But Green Bay has an anecdote to the defensive dilemma: an offense that – potentially - can post big numbers. Last week, our preview predicted a quiet afternoon for Green Bay running back Ahman Green. This week, we see a reversal of fortune. Against the Browns' banged-up defense, look for Green to get back on track and then some.
Green Bay wants to re-establish ball control after surrendering a 2:1 time-of-possession ratio to the Titans in last week's upset. That means they can't abandon the run, and won't have to vs. Cleveland. The Browns rank 21st in in the league vs. the run, allowing more than 120 yards per game.
The Browns look a little better vs. the pass. They have tallied 29 interceptions in 13 games in '01 after totaling just 20 interceptions (NFL-low 8 in '99, 12 in '00) in their previous 32 contests from 1999-00. Linebacker Jamir Miller provides a pass rushing threat, tallying 13 sacks this season. Cleveland ranks 16th vs. the pass, allowing about 195 yards per game through the air.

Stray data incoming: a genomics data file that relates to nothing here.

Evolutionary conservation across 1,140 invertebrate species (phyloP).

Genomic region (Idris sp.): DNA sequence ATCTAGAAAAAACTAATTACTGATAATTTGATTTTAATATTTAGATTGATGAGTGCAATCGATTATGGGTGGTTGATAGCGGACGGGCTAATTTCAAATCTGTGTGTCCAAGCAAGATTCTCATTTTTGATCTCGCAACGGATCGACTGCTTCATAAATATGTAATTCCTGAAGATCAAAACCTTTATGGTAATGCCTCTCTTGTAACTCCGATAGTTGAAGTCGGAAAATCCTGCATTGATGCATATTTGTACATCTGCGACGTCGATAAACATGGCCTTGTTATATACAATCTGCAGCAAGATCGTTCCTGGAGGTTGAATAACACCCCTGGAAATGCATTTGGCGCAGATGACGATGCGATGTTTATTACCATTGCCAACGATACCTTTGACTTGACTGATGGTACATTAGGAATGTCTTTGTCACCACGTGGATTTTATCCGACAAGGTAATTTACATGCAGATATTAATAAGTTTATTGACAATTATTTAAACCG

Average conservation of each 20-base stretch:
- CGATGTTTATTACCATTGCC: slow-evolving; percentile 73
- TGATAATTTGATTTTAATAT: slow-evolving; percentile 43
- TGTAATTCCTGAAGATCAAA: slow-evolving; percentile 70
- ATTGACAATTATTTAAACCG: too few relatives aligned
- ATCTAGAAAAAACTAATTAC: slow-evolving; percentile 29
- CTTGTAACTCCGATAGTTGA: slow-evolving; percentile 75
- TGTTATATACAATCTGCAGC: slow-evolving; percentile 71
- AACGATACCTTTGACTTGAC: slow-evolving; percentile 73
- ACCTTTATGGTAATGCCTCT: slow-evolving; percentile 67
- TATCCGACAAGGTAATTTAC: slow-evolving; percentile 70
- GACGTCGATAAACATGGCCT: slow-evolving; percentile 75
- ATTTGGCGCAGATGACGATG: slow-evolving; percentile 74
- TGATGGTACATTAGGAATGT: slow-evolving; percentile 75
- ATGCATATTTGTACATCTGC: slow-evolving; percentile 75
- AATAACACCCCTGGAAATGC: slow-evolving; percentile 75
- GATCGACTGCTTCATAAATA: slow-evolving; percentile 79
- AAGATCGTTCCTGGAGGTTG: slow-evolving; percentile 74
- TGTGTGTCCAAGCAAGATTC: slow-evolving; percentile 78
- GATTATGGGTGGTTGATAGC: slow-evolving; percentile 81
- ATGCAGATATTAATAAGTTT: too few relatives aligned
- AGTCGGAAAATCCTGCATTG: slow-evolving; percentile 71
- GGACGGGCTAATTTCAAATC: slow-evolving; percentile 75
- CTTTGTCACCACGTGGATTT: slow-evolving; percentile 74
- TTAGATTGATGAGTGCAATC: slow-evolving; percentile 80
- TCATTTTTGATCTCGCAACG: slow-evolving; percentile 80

Meanwhile, the Packers' injury-depleted defense will have better matchups with Cleveland than they found vs. Air McNair in Tennessee. The Browns have been limited to fewer than 100 yards rushing in 11 straight games. Their average of 79 yards per game is near the bottom of the league, while their passing attack doesn't fare much better, ranked 27th and averaging 167 yards per game. Leading receiver Kevin Johnson is on pace for a 1,000-yard season, but has yet to score a touchdown.